What If I Don’t Have Good Voice?

(Last Updated On: April 10, 2021)

Have you ever embarrassed to sing in front of people just because your singing voice is “awful”? You might notice some of your friends who never taken any singing lesson. But, when they sing, their singing voices sounded like pro singer. In many cases, they were born with good natural voices.

A series of very doubtful question arose from my readers, “What if I don’t have a good singing voice? ; Can I still become a good singer with that bad voice? ; Any solution to fix my bad natural singing voice?

In reality, there are only leas than 3% of people who were born with a good natural voice. What about the rest of the 97% of people who are passionate and love to sing, but lack of the good singing voice.

To solve this heart-breaking problem for many singers. Thus, I decided to reach out to some professional vocal coaches for answers.

Advises From Vocal Coaches

Responses & Answers listed in the order they were received in:

Steve – The Naked Vocalist

It depends on what the singers’ personal perception, or definition, of what ‘good’ and ‘bad’ singing is. And also, what they aspire for. These vary immensely but one thing is for sure, once someone stops to consider and becomes conscious of these aspects they can normally start to answer the question on their own.

As an example, if a young girl aspires to sound like Beyonce because that’s what she perceives as being “good”, then there’s a good chance she isn’t going to be “good”. Which is a good thing, as we have a Beyonce already. Equally, if a guy defines “good singing” as being able to sustain a note with vibrato, there’s a chance he may be able to achieve that.

Musical theatre and classical singing give stricter guidelines for what is required from the voice but pop music is very subjective and gives a lot more room for what is “good” and “bad”.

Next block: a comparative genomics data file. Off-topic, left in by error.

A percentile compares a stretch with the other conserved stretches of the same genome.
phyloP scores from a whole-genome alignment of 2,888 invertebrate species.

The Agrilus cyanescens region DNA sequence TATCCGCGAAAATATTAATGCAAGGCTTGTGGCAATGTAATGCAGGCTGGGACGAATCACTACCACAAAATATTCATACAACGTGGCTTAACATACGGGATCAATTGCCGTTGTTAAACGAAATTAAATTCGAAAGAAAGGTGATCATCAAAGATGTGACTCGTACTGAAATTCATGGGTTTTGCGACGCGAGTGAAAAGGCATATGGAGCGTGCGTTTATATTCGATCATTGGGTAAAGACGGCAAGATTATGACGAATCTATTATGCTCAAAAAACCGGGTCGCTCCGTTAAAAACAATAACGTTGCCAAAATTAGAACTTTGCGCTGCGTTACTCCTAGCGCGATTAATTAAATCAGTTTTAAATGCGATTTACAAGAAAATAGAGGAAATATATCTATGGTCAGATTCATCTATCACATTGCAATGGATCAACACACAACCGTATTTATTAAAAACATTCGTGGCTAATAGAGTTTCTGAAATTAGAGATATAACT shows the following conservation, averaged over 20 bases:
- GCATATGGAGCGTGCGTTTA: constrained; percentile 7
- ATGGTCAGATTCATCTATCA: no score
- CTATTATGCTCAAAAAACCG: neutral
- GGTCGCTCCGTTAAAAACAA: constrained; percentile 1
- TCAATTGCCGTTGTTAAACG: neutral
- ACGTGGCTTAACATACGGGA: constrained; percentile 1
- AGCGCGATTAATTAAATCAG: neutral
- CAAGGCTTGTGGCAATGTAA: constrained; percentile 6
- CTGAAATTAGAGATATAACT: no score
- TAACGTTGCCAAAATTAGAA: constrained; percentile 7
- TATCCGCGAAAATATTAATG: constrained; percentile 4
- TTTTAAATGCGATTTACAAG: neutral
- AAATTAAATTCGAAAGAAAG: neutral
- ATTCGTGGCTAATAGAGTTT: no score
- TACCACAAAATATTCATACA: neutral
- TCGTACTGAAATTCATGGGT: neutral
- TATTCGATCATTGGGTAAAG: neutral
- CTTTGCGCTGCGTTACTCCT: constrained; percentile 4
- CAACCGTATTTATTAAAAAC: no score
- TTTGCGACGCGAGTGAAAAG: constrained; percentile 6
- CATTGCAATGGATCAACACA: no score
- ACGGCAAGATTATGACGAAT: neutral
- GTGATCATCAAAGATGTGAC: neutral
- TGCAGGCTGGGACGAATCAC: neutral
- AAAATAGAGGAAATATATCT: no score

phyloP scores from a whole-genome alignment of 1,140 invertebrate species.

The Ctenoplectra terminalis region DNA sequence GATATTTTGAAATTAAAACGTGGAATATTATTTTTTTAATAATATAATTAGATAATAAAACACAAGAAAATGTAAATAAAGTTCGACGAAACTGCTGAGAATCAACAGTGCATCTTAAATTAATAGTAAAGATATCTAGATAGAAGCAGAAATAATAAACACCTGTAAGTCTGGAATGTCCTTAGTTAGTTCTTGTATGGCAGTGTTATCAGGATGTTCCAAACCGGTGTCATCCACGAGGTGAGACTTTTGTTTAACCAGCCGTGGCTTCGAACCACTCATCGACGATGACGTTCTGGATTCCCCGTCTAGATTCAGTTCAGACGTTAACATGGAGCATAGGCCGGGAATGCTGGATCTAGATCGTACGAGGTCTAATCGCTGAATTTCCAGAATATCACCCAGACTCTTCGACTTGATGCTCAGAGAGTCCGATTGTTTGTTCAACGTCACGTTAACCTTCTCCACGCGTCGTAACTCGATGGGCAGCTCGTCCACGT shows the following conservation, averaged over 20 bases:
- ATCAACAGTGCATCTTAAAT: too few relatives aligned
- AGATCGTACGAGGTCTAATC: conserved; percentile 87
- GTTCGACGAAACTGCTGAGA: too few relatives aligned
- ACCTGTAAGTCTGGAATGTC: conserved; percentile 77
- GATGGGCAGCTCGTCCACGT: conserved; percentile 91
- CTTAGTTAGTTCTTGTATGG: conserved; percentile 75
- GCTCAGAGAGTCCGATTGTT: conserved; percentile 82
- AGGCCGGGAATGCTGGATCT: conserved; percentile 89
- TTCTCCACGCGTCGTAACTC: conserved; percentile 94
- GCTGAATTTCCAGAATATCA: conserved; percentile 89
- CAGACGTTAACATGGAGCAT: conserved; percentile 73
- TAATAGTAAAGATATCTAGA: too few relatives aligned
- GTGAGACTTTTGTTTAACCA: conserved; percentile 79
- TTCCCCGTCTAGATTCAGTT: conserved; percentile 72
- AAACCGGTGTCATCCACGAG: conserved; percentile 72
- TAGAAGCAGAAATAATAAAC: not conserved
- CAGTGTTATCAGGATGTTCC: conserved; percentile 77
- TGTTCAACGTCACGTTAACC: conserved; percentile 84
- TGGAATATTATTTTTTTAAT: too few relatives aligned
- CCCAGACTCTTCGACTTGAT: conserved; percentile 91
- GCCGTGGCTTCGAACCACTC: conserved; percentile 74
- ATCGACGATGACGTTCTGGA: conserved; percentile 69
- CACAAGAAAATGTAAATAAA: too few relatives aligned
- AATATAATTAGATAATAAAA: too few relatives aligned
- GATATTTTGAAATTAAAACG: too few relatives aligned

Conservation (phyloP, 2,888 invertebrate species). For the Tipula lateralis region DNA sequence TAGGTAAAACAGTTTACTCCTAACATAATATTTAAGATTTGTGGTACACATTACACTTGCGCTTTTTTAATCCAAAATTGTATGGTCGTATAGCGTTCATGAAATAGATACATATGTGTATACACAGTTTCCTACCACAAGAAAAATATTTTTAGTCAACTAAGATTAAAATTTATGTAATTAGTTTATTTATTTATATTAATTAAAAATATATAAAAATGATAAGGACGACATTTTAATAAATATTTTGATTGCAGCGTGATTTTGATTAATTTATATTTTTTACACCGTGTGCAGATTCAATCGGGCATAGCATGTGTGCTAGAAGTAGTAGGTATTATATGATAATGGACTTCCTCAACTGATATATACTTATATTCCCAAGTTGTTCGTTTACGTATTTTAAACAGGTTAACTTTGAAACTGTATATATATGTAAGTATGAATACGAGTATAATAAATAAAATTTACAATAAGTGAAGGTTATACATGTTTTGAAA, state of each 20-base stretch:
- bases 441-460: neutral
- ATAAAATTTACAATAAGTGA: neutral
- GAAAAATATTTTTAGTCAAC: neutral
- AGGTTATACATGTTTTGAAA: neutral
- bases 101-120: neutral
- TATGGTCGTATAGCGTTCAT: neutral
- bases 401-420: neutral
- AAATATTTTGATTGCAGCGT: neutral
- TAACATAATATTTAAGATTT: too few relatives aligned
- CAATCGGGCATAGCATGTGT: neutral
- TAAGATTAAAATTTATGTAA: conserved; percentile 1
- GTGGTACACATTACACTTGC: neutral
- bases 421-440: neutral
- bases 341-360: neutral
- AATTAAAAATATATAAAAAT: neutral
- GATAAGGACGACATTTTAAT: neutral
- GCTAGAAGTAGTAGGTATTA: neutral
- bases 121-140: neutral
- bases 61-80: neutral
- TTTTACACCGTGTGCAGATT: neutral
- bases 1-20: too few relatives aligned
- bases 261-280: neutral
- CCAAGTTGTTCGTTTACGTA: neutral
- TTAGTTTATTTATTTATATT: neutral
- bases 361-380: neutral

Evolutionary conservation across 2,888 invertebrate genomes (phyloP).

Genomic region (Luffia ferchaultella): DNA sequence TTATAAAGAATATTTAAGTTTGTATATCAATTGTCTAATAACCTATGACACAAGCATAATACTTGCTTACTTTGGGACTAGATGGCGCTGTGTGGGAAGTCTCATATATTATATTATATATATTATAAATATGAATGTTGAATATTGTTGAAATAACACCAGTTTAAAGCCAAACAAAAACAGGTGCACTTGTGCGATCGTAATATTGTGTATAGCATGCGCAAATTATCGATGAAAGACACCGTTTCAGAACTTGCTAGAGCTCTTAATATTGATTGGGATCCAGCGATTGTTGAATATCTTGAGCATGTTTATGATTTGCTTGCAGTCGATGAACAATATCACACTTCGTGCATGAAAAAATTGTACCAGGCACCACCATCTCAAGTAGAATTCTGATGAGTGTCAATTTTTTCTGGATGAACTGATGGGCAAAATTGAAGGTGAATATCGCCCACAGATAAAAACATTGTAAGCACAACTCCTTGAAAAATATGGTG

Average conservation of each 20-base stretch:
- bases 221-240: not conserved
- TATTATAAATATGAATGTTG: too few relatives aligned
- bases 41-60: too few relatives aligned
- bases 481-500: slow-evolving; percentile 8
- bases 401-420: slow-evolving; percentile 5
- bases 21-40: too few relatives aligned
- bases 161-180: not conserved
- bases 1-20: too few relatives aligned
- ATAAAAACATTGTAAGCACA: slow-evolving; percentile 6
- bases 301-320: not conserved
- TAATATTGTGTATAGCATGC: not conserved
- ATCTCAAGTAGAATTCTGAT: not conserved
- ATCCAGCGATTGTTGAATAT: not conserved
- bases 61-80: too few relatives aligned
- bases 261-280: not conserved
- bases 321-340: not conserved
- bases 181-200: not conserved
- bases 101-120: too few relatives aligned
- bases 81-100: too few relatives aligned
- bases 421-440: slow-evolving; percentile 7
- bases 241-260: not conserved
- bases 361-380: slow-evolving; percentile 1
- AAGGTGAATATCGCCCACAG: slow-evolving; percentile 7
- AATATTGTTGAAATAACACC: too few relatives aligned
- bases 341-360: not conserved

Whatever the goal, or definition, it’s the singers’ starting point, guidance and time spent that will determine the outcome.

From: The Naked Vocalist

Edward Staunton (BMus, BSc) – Director, Soho Vocal Tuition Certified SLS Instructor

If you have a ‘bad voice’, you have some options: Do you want to keep your bad voice and sound ‘raw’ or ‘real’? If yes, then you are more likely to ‘make it’ if you sing in a genre that doesn’t require much in the way of recognised technique – i.e. think less opera and more punk! (or even just rap). If you want a ‘good voice’, or you just want a better voice, you can either:

  • Practise yourself and try and find a ‘better’ position [NB – This can be hard, as it’s often quite difficult to know what is right and how to achieve it. Comparing different singers on record and live can help but it’s still difficult to replicate easily.]
  • Ask some friends who can sing to help give you pointers – particularly if you can’t hear where you’re going wrong. [Choose some kind, loving friends or you might lose friends!]
  • Research the subject online and view some videos of useful warm-ups. [A great first port of call, and usually free!]
  • Visit a qualified vocal coach to get tailored voice lessons. [The quickest solution but the most expensive!]

Obviously, I am a vocal coach so I’m going to opt for the latter, but it’s very important to state that going for voice lessons will not necessarily make your rock voice sound like an opera voice or a musical theatre voice (unless you want it to). A good vocal coach should be able to keep your style and still improve your technique around it. This means better pitching, more control, more range. You should be able to sing more of whatever you want, more easily.

Edward Staunton (BMus, BSc) Director,

Soho Vocal Tuition Certified SLS Instructor at www.sohovocaltuition.com

Richard Fink IV – Vocal Coach and founder of THROGA

My short answer is this: “If you can talk, you can sing.” I know, I know, it can’t possibly be THAT simple! Allow me to elaborate…Singing has been a significant part of human history for as long as we’ve inhabited the earth. Historians and language experts all generally agree that singing, or forms of prosody (melody in speech), came well before any unified means of spoken languages. Communicating empathy, warning, compassion or fear with the rise and fall of pitch, swift and elongated rhythmic intentions, and clearly expressed thoughts takes place in our every day life. This is the true definition of singing! Whether it’s a mother humming random, soft, staccato tones in the Passaggio (transition between registers) to soothe her child to sleep, or a startling grunt, riddled with glottal-shocks, traumatizing the vocal folds, we connect. We speak. We sing.